I found a handful of book review podcasts hosted by women and tested them out. I kept three that spoke to me, including one that was taking an entire episode to recommend books across genres written by Asian and Pacific Islander authors for AAPI month, discussing the ways each book had influenced them. I subscribed to a podcast about wildlife biology hosted by a Black, female scientist who goes into detail about how her race and gender affects her experiences to this day in her profession. I pivoted from general tech podcasts to one about the intersection of tech and disabilities. I added history podcasts about the lesser known aspects of history–not just the Romans and Greeks or the history of Europe’s elite–covering things like the fall of the Khmer Empire, or an in-depth analysis of Monica Lewinsky (rather than Bill Clinton), or the history of tomatoes! Add in a podcast about native habitats, another on the effect diet culture has on society, a few roleplaying game themed shows with a variety of hosts, a poetry podcast focusing on a different poet every episode, and a movie podcast that examines the portrayal of women in film, and I suddenly had a wide variety of new voices in my life. It happened quickly at first, but has slowly continued, with new voices rotating in to help me view the world through a wider lens.
More recently, I rearranged our bookshelves to put the books from my partner’s youth as well as my own in a section by themselves, as they’re less likely to get our attention these days. Then the fiction we’ve read as we’ve grown up and become adults, and the nonfiction we’ve accumulated over time, separated out and waiting for us to revisit them. The unread books, the books we haven’t yet experienced, the books we want to read again to refamiliarize ourselves with them, they got a place of honor–closest to the door at eye height–so that we can find them at a moment’s notice. I realized that among those special unmet friends, there was a massive range of diverse voices that I hadn’t yet tapped, and all because they had been out of sight, out of mind. It led me to rearranging my digital book collection as well, removing books I would never read again, categorizing my favorites and leaving my unread collection front and center. It was in this process that a new voice called to me.
I had purchased The Peace Keeper by B. L. Blanchard some time ago but never opened it, instead seeking the comfort of a favorite series over and over. But sitting there on my digital shelf, it spoke to me, asking me to let it tell me what it knew. So I opened it, and was drawn into a world where North America was never colonized by Europeans, where the Anishnaabeg had continued to hold on to their nation with no set borders around what I would call the Great Lakes. It was not a philosophical fiction about how the world would be different, not really; instead it was a murder mystery thriller surrounding the main character Chibenashi, an Ojibwe detective who lived in a world that was not novel to him. He moved through the universe of the book as if everything was self-explanatory, his life showing me a handful of universal truths while it highlighted the cultural differences between his fictional ancestors and my own.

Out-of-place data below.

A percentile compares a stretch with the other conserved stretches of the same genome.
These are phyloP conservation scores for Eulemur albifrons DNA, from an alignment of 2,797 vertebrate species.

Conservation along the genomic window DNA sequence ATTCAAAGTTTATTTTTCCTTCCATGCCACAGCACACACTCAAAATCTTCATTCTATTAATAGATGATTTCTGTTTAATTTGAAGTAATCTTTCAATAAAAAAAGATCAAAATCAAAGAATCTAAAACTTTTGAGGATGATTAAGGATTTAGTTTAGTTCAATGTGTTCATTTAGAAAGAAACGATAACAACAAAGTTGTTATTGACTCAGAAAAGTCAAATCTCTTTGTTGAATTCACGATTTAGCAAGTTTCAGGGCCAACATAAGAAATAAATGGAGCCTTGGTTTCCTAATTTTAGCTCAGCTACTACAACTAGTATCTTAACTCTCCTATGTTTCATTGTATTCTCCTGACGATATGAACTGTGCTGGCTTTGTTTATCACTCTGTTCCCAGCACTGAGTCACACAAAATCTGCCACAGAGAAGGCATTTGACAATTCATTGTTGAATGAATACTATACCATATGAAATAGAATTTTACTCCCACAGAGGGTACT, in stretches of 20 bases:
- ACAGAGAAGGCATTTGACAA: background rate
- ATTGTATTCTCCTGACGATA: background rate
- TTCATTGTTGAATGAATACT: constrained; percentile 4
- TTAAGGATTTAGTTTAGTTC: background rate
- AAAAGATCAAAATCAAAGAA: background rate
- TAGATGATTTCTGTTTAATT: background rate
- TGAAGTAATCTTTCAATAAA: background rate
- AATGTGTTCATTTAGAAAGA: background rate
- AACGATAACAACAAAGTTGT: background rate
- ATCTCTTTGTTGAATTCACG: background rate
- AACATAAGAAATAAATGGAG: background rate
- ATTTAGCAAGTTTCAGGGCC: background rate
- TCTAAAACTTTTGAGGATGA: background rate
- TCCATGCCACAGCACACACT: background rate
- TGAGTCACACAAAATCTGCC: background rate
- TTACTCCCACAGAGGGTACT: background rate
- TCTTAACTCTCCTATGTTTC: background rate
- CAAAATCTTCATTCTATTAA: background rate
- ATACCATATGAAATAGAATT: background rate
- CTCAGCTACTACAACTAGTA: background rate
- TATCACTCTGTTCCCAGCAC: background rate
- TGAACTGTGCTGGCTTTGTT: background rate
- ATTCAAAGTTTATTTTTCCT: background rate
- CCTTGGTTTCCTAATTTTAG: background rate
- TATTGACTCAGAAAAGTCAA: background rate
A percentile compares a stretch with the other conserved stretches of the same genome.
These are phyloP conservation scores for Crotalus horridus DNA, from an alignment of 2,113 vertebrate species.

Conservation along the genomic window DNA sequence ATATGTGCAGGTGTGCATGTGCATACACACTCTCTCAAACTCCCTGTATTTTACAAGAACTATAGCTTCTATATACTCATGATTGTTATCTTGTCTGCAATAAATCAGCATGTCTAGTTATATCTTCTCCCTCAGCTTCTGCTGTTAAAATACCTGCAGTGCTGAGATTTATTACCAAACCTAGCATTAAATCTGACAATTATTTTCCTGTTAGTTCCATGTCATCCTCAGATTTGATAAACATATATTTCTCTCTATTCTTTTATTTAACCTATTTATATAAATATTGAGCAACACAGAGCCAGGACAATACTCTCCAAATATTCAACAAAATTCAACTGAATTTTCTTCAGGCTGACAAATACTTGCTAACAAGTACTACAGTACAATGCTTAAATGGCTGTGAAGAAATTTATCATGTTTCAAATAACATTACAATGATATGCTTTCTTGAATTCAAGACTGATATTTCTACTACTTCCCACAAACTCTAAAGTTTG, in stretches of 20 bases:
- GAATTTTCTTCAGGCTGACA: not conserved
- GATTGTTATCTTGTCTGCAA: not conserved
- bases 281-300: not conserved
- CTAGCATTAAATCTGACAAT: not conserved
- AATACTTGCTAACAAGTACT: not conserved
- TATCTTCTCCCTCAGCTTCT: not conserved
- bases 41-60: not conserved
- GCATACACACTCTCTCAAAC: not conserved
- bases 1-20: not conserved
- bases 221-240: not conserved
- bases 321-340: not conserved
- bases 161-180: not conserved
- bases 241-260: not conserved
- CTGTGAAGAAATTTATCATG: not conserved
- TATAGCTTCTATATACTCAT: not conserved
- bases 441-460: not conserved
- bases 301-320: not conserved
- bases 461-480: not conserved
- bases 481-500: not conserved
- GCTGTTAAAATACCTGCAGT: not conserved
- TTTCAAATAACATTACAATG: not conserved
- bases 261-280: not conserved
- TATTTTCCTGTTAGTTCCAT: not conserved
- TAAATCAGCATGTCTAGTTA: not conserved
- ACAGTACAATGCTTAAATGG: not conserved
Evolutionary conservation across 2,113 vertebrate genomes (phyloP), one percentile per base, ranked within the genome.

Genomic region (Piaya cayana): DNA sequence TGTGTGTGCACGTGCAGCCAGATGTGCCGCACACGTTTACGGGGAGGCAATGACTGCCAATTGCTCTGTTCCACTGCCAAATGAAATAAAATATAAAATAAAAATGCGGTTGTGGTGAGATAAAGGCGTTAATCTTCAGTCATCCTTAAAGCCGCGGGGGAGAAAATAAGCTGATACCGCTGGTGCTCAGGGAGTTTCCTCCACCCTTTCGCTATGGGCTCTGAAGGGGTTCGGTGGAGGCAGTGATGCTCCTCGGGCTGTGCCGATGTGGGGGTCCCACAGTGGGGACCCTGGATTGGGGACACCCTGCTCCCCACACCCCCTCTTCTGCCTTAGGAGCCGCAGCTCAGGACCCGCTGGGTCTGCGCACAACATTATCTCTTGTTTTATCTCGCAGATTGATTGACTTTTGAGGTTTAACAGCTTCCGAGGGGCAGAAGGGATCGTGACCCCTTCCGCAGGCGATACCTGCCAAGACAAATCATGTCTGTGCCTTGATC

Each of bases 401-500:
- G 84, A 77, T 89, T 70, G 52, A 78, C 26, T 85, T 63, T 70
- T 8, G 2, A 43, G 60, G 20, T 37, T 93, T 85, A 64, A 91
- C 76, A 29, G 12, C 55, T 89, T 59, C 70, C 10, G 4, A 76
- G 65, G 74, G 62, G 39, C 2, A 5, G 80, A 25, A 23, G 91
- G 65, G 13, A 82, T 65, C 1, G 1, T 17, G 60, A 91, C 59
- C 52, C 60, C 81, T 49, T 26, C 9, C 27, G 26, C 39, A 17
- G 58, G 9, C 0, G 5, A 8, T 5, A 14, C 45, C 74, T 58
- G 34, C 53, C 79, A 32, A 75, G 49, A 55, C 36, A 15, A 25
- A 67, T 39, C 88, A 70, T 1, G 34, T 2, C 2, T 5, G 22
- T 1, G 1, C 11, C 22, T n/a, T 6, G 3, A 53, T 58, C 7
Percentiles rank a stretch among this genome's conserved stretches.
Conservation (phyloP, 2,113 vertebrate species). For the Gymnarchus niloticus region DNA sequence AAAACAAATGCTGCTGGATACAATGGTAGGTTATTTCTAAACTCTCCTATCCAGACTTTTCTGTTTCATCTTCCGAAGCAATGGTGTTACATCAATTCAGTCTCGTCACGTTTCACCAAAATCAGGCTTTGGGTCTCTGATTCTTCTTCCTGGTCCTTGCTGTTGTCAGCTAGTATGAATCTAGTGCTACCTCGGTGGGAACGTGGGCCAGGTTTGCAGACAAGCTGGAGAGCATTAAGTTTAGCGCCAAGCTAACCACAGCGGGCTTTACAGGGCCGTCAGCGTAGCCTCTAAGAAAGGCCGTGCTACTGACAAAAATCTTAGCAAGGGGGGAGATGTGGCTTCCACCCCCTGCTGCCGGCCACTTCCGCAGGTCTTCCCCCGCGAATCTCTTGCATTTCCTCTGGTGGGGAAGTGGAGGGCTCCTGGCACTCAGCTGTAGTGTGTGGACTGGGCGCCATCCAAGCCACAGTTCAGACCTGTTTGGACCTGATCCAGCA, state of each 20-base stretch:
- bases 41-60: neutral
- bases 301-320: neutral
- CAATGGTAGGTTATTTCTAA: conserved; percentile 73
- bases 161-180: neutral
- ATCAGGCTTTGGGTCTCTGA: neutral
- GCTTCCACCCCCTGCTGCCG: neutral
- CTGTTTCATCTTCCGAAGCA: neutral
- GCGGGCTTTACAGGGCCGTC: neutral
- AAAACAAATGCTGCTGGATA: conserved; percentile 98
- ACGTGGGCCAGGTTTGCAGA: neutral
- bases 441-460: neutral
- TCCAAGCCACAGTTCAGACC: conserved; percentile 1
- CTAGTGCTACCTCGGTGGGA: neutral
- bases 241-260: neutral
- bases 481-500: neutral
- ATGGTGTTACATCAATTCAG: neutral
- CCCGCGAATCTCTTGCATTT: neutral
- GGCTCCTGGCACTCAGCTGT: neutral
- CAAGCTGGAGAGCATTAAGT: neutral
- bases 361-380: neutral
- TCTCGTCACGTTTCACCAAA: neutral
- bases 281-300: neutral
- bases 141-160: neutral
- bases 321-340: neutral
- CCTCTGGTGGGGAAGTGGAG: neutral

This, I thought, is why I want to read more books by people who are not like me.
From maps oriented with east at the top of the page because the Anishnaabeg consider east the direction that orients them to the world where I would use north, to art focused on the miigis–the beings who taught the Annishnaabe people their way of life–and Sky Woman, to the cultural significance of a person’s doodem or clan, the story spoke to me of a world that I had never dreamed of. The world through which Chinbenashi lived was not perfect, and he was ashamed of parts of it as I am ashamed of parts of my cultural legacy. Universal truths written in a voice I had not heard before. It has changed me for the better already.
The overall diversification process is ongoing. I’m in a book club that’s encouraging me to read books I wouldn’t have chosen for myself. The same could be said for the movie club I’ve joined. New podcasts enter, old podcasts leave. I’ve subscribed to the magazine Poetry to start reading a genre I rarely experience except by accident. My social media feeds are filled with people who do not look like me, who do not think like me, who do not live like me. I have never felt so in love with the world, so happy to hear the voices of those who would tell me I do not have the whole picture.